In the German Environmental Survey III of 1998.. 2001).. and were about two-fold lower than those for the U.75 (<LOD-2. 2000).80 (<LOD-4. WHO. Compared with this Report. Valenzuela et al. Caldwell et al.89) 1284 1284 03-04 03-04 03-04 * * * < LOD < LOD < LOD < LOD < LOD < LOD < LOD < LOD < LOD 2. Biomonitoring Information Urinary arsenic levels reflect recent exposures and are moderately to highly correlated with arsenic intakes from drinking water and dietary sources (Ahsan et al. Levels of total urinary arsenic in the U. 2008). Pellizzari and Clayton. Fourth National Report on Human Exposure to Environmental Chemicals 183 . 2000.Metals compounds. Daily variation in creatinine-corrected urinary arsenic is relatively small when intake is constant (Calderon et al. median urinary total arsenic levels in 4052 adults varied with seafood intake.69 (<LOD-3. * Not calculated: proportion of results below limit of detection was too high to provide a valid result.html. arsenic has been fetotoxic and teratogenic. DMA produced bladder cancer in some chronic rat studies (Cohen et al. interval) Selected percentiles ( 95% confidence interval) Total Age group 6-11 years 12-19 years 20 years and older Gender Males Females Race/ethnicity Mexican Americans Non-Hispanic blacks Non-Hispanic whites * 50th < LOD 75th < LOD 90th < LOD Sample size 3.. Josyula et al.50) 1..50) 2568 95th 03-04 03-04 03-04 * * * < LOD < LOD < LOD < LOD < LOD < LOD < LOD < LOD < LOD 2... Pellizzari and Clayton.95) 621 725 1078 < LOD means less than the limit of detection for the urine levels not corrected for creatinine. gov/toxpro2. 1986). 1992. In a Nevada town where groundwater levels were naturally elevated.. Shalat et al. 2008).e. In animal studies. 2008. 1999.. 1999). Meza et al. Though CCA-treated wood contains several thousand times more arsenic than untreated wood. though air levels of arsenic fume and dust are correlated with urinary arsenic levels at higher occupational inhalational exposures (Jakubowski et al. and the FDA has established a bottled drinking water standard. environmental levels) and health effects is available from ATSDR at: http://www. 2001). 2006.. Consequently. 2001).00) 1.33 (<LOD-3. Offergelt et al. Urinary arsenic levels were a better predictor for risk of arsenical skin lesions than were arsenic levels in drinking water in Bangladesh (Ahsan et al..18) 3.. population from the National Health and Nutrition Examination Survey. higher mean or median total urinary arsenic levels have been reported among people living in specific western areas of North America (Calderon et al.S.. Caldwell et al..70) 292 728 1548 03-04 03-04 * * < LOD < LOD < LOD < LOD < LOD < LOD 2. Calderon et al.33 (<LOD-3. the median total urinary arsenic in about 200 people was approximately four times higher than that of the U.. hand washings from children playing on CCA-treated wood compared to children playing on non-CCA-treated wood playground equipment were slightly to fivefold higher (Kwon et al... population in the National Health and Nutrition Examination Survey (NHANES) 2003–2004 were similar to levels reported in the National Human Exposure Assessment Survey (NHEXAS) 1995–1996 for about 80 children residing in the Great Lakes region (Caldwell et al.atsdr. 2006. 1998. 2004. but generally only at maternally toxic doses (WHO. 2006). Shalat et al. 2007. 2003.18 (<LOD-3. Survey years 03-04 Geometric mean (95% conf. 2006). IARC and NTP recognize inorganic arsenic and arsenic compounds as human carcinogens. Pellizzari and Clayton 2006). population (Rubin et al. 1999..S.41) 3. although urinary arsenic levels were not associated with CCA contact (Shalat et al. had decreased since the prior 1990– 1992 survey. Several studies have shown that urinary arsenic levels are not correlated with low levels of arsenic measured in house dust or in washings taken from hands (Hysong et al.. 2006).19) 3.S...S. population in NHANES 2003–2004 (Schulz et al.75 (<LOD-2. 2004. Vahter et al. 2005) and Urinary Arsenic (V) Acid (creatinine corrected) Geometric mean and selected percentiles of urine concentrations (in µg/g of creatinine) for the U.04 (<LOD-3.. 2006). 2006. 2007..cdc. urinary arsenic levels have been accepted as a good biomarker of dose (WHO.. Additional information about external exposure (i.61 (<LOD-3.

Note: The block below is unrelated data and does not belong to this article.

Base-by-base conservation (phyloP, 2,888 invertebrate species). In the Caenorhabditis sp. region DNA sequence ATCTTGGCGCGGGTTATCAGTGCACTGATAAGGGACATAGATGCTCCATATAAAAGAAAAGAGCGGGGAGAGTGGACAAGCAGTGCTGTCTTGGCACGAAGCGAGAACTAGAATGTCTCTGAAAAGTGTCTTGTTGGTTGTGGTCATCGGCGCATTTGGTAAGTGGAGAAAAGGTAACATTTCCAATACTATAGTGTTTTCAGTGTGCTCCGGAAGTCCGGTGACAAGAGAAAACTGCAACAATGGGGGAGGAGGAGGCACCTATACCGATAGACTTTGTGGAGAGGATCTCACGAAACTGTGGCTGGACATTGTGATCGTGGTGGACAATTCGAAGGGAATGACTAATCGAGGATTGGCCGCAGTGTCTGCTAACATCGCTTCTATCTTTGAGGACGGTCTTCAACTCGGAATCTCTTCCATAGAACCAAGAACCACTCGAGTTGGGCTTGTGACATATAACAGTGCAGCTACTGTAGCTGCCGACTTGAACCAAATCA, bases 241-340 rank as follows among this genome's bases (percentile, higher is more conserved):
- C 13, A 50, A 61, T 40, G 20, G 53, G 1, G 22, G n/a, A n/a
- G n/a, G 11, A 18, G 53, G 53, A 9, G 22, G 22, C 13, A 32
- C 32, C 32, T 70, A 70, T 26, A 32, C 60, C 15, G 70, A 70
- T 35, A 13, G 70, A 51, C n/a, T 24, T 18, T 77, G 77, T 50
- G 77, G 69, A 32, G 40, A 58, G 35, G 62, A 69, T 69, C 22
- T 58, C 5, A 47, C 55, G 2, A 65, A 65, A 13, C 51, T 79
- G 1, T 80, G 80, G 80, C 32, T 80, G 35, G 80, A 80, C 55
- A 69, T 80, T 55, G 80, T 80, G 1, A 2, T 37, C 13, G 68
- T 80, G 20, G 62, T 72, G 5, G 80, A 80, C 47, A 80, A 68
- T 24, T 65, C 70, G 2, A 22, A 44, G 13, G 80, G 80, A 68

3 (21. 1. arsenocholine. and duration of exposure are also considered important.8 (12.20) 18. 2001. After recent seafood ingestion.3) 35.3% of a representative sample of the U. 2008). DMA and MMA.70-21.30 (2. In the late 1980s.19 (. WHO.1-94. arsenocholine.6.1) 18.37 (1.S.. Individually measurable species resulting from inorganic arsenic exposure are arsenate. In the residents of a Chilean town who consumed water with high levels of arsenic. 1990.20 (2.20-3.8-50.29 (1..30 (1. Survey years 03-04 Geometric mean (95% conf.4) 23. Also.40-7.90-7.8) 35.5 (14.8. 2007). DMA and MMA compose most (about 75%) of the total arsenic species measured in urine. Blom et al.30) 10..800-4. For residents of Inner Mongolia.9 (7.4 (16.1-25.80) 1. dermal keratosis.48-2. Caldwell et al.00 (1.7) 15. see Data Analysis section) for Survey year 03-04 is 0.2-38. population (Sun et al. When seafood intake is avoided.50) 90th 16.600 (.66 (1.900 (.1) 45.50-6. These associations are stronger at higher urinary levels. and TMAO..3) 1284 1284 03-04 03-04 03-04 1.50) .17-1. a control population of 696 Tacoma residents had median urinary DMA levels similar to those for NHANES 2003–2004 (Kalman et al. in NHEXAS 1995–1996. 2000.5 (26.3 (9. arsenobetaine. with DMA.62) 2.8-40. Caceres et al.43-1. methylation capacity.20-190) 31.e. population showed a higher contribution of arsenobetaine (Caldwell et al.6 (11.4) 31.. which may vary for some chemicals by year and by individual sample. Detectable levels of MMA reported in NHANES 2003–2004 were found only at the upper percentiles and.10) 8.40) 75th 5.93) 1.800-1.2-35. Pellizzari and Clayton. geometric mean levels were about 70-fold higher than for the U.Metals other areas of the world (Ahsan et al..45 (1.700-1.5) 29.05) < LOD .20 (.7 (13.40) 5.70 (5.5) 292 728 1548 03-04 03-04 1. Urinary Arsenobetaine Geometric mean and selected percentiles of urine concentrations (in µg/L) for the U.8 (17.0 (26..9-23. 1985.. Tseng et al.20) 7.30) 2.. 2005. Valenzuela et al. 2008).11-1.800 (. and 0. 2001).0) 29.. Aposhian et al. 2006). population (Ahsan et al.6-44..80-5. median levels of urinary DMA were about 40-fold higher than the adult median reported in NHANES 2003– 2004. In most human studies.6. China. Great Lakes region residents had median urinary DMA levels that were slightly less than median levels in NHANES 2003-2004 (Caldwell et al.4.20) 3.7 (21. * Not calculated: proportion of results below limit of detection was too high to provide a valid result. 184 Fourth National Report on Human Exposure to Environmental Chemicals .0 (27.70 (3. vasospasm.80 (3. 4. respectively.50) .00-6.S. 2008).871-1.00-1.3) 95th 35. The higher percentiles of total urinary arsenic levels in the U.9) 13.31-1.83) Selected percentiles ( 95% confidence interval) 50th 1.20-25. and peripheral neuropathy) have been associated with urinary levels as low as 50–100 μg/L in chronically exposed populations (ACGIH. 2000.7) 13. Chowdhury et al..6) Total Age group 6-11 years 12-19 years 20 years and older Gender Males Females Race/ethnicity Mexican Americans Non-Hispanic blacks Non-Hispanic whites Sample size 2568 03-04 03-04 03-04 * * 1. 2008. Caldwell et al.5) 32. population from the National Health and Nutrition Examination Survey.2 (6.3-39.00 (. Total arsenic measured in the urine includes all species of inorganic and organic arsenic.. when seafood organic arsenic is subtracted). and other factors such as nutrition. Arsenate. 1996.. 2007) with higher levels of arsenic in the drinking water.28) 1. and two methylated metabolic products.10) 4.20 (4.S.80 (. 2005.7-22. Measurable organic arsenic species in this Report are three biologically generated environmental forms.700-1.00) 3.9 (6. arsenite..900-1. MMA. DMA has been the predominant metabolite composing the majority of measurable inorganic-related arsenic in the urine (i. 2003).20 (1.00-12. as evidenced by trace or nondetectable levels of arsenobetaine and arsenocholine in the urine.5) 621 725 1078 Limit of detection (LOD.74 (1. < LOD means less than the limit of detection.. arsenobetaine and arsenocholine will greatly increase the level of total urinary arsenic and comprise the highest percentage of the total urinary arsenic level.800 (. interval) 1...80 (4.40-6.0) 4.60-3.4-35.68) . Some noncancer effects of arsenic (e. Levels of DMA and MMA increase in approximate proportion to the intake of inorganic arsenic.g..70-21. and arsenobetaine being the main contributors to the total urinary arsenic levels (Caldwell et al.6 (13. 2008. 2008).400-.S. and TMAO were detected in only 7. and urinary DMA represented about 67% of the total urinary arsenic (Hopenhayn-Rich et al. Sun et al. 2005.90-29. 2000.1-51. arsenite.S.70) 6.500-1.800) 1. Median and mean total urinary arsenic levels for residents in some districts in Bangladesh were reported to be about 50-fold higher than respective levels in the U.00-4.10 (4.. population in the NHANES 2003–2004 subsample.55 (1. Caldwell et al.0-23.60) 1.6 (25.